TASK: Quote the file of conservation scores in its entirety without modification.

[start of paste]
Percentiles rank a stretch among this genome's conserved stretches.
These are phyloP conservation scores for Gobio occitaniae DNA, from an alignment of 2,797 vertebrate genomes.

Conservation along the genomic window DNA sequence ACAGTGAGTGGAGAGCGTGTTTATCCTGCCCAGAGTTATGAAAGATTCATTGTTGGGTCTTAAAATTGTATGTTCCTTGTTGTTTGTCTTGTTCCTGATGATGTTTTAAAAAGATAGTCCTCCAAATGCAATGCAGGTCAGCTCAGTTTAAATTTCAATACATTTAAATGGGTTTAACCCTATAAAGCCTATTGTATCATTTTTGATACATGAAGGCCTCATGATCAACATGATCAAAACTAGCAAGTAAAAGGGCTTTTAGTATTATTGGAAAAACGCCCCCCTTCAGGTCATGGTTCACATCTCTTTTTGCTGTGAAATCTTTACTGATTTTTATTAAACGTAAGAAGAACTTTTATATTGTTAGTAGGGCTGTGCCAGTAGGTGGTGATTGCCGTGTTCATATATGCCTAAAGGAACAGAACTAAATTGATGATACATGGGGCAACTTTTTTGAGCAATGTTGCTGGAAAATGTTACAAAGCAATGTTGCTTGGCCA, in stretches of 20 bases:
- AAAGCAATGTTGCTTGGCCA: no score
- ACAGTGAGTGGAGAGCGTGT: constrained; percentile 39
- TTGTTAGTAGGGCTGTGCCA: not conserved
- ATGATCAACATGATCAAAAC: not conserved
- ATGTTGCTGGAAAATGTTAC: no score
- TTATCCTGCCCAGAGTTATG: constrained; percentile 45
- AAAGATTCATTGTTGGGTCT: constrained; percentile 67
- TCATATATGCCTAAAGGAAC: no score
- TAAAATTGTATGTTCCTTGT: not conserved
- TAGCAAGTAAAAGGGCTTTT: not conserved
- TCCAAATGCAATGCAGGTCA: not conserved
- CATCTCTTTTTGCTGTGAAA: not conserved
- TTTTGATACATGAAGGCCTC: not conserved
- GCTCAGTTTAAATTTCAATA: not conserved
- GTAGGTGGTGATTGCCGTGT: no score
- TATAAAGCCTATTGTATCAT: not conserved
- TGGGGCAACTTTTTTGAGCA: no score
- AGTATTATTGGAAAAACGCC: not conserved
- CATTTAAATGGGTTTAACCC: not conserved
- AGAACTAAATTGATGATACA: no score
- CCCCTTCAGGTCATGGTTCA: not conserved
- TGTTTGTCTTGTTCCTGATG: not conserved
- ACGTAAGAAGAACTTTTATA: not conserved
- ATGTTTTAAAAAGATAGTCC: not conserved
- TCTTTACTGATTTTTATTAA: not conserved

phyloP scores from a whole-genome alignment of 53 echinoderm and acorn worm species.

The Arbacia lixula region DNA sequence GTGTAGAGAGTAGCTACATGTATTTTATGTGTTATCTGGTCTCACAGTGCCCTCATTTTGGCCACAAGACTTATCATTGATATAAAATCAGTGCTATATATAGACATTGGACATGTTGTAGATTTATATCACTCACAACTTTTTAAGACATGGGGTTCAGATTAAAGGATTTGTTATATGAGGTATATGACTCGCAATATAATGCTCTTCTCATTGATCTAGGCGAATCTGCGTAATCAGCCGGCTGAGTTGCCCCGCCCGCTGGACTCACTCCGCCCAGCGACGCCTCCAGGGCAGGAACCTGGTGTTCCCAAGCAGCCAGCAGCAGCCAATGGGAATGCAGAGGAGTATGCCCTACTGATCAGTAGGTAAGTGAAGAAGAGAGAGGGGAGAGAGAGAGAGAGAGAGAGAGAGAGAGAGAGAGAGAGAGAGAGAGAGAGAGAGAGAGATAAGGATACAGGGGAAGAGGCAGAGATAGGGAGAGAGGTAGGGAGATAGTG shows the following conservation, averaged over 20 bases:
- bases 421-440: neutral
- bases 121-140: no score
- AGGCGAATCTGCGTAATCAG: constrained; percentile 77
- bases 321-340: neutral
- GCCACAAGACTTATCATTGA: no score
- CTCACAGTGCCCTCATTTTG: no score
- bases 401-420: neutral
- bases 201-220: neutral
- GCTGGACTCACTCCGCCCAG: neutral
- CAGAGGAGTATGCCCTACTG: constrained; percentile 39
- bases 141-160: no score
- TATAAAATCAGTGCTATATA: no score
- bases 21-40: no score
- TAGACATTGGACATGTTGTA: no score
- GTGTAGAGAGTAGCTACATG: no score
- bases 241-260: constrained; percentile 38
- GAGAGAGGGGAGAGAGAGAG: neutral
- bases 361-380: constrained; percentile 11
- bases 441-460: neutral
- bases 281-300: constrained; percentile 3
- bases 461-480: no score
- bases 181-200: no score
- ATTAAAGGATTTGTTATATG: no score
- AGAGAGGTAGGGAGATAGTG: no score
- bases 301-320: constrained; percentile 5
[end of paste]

Percentiles rank a stretch among this genome's conserved stretches.
These are phyloP conservation scores for Gobio occitaniae DNA, from an alignment of 2,797 vertebrate genomes.

Conservation along the genomic window DNA sequence ACAGTGAGTGGAGAGCGTGTTTATCCTGCCCAGAGTTATGAAAGATTCATTGTTGGGTCTTAAAATTGTATGTTCCTTGTTGTTTGTCTTGTTCCTGATGATGTTTTAAAAAGATAGTCCTCCAAATGCAATGCAGGTCAGCTCAGTTTAAATTTCAATACATTTAAATGGGTTTAACCCTATAAAGCCTATTGTATCATTTTTGATACATGAAGGCCTCATGATCAACATGATCAAAACTAGCAAGTAAAAGGGCTTTTAGTATTATTGGAAAAACGCCCCCCTTCAGGTCATGGTTCACATCTCTTTTTGCTGTGAAATCTTTACTGATTTTTATTAAACGTAAGAAGAACTTTTATATTGTTAGTAGGGCTGTGCCAGTAGGTGGTGATTGCCGTGTTCATATATGCCTAAAGGAACAGAACTAAATTGATGATACATGGGGCAACTTTTTTGAGCAATGTTGCTGGAAAATGTTACAAAGCAATGTTGCTTGGCCA, in stretches of 20 bases:
- AAAGCAATGTTGCTTGGCCA: no score
- ACAGTGAGTGGAGAGCGTGT: constrained; percentile 39
- TTGTTAGTAGGGCTGTGCCA: not conserved
- ATGATCAACATGATCAAAAC: not conserved
- ATGTTGCTGGAAAATGTTAC: no score
- TTATCCTGCCCAGAGTTATG: constrained; percentile 45
- AAAGATTCATTGTTGGGTCT: constrained; percentile 67
- TCATATATGCCTAAAGGAAC: no score
- TAAAATTGTATGTTCCTTGT: not conserved
- TAGCAAGTAAAAGGGCTTTT: not conserved
- TCCAAATGCAATGCAGGTCA: not conserved
- CATCTCTTTTTGCTGTGAAA: not conserved
- TTTTGATACATGAAGGCCTC: not conserved
- GCTCAGTTTAAATTTCAATA: not conserved
- GTAGGTGGTGATTGCCGTGT: no score
- TATAAAGCCTATTGTATCAT: not conserved
- TGGGGCAACTTTTTTGAGCA: no score
- AGTATTATTGGAAAAACGCC: not conserved
- CATTTAAATGGGTTTAACCC: not conserved
- AGAACTAAATTGATGATACA: no score
- CCCCTTCAGGTCATGGTTCA: not conserved
- TGTTTGTCTTGTTCCTGATG: not conserved
- ACGTAAGAAGAACTTTTATA: not conserved
- ATGTTTTAAAAAGATAGTCC: not conserved
- TCTTTACTGATTTTTATTAA: not conserved

phyloP scores from a whole-genome alignment of 53 echinoderm and acorn worm species.

The Arbacia lixula region DNA sequence GTGTAGAGAGTAGCTACATGTATTTTATGTGTTATCTGGTCTCACAGTGCCCTCATTTTGGCCACAAGACTTATCATTGATATAAAATCAGTGCTATATATAGACATTGGACATGTTGTAGATTTATATCACTCACAACTTTTTAAGACATGGGGTTCAGATTAAAGGATTTGTTATATGAGGTATATGACTCGCAATATAATGCTCTTCTCATTGATCTAGGCGAATCTGCGTAATCAGCCGGCTGAGTTGCCCCGCCCGCTGGACTCACTCCGCCCAGCGACGCCTCCAGGGCAGGAACCTGGTGTTCCCAAGCAGCCAGCAGCAGCCAATGGGAATGCAGAGGAGTATGCCCTACTGATCAGTAGGTAAGTGAAGAAGAGAGAGGGGAGAGAGAGAGAGAGAGAGAGAGAGAGAGAGAGAGAGAGAGAGAGAGAGAGAGAGAGAGATAAGGATACAGGGGAAGAGGCAGAGATAGGGAGAGAGGTAGGGAGATAGTG shows the following conservation, averaged over 20 bases:
- bases 421-440: neutral
- bases 121-140: no score
- AGGCGAATCTGCGTAATCAG: constrained; percentile 77
- bases 321-340: neutral
- GCCACAAGACTTATCATTGA: no score
- CTCACAGTGCCCTCATTTTG: no score
- bases 401-420: neutral
- bases 201-220: neutral
- GCTGGACTCACTCCGCCCAG: neutral
- CAGAGGAGTATGCCCTACTG: constrained; percentile 39
- bases 141-160: no score
- TATAAAATCAGTGCTATATA: no score
- bases 21-40: no score
- TAGACATTGGACATGTTGTA: no score
- GTGTAGAGAGTAGCTACATG: no score
- bases 241-260: constrained; percentile 38
- GAGAGAGGGGAGAGAGAGAG: neutral
- bases 361-380: constrained; percentile 11
- bases 441-460: neutral
- bases 281-300: constrained; percentile 3
- bases 461-480: no score
- bases 181-200: no score
- ATTAAAGGATTTGTTATATG: no score
- AGAGAGGTAGGGAGATAGTG: no score
- bases 301-320: constrained; percentile 5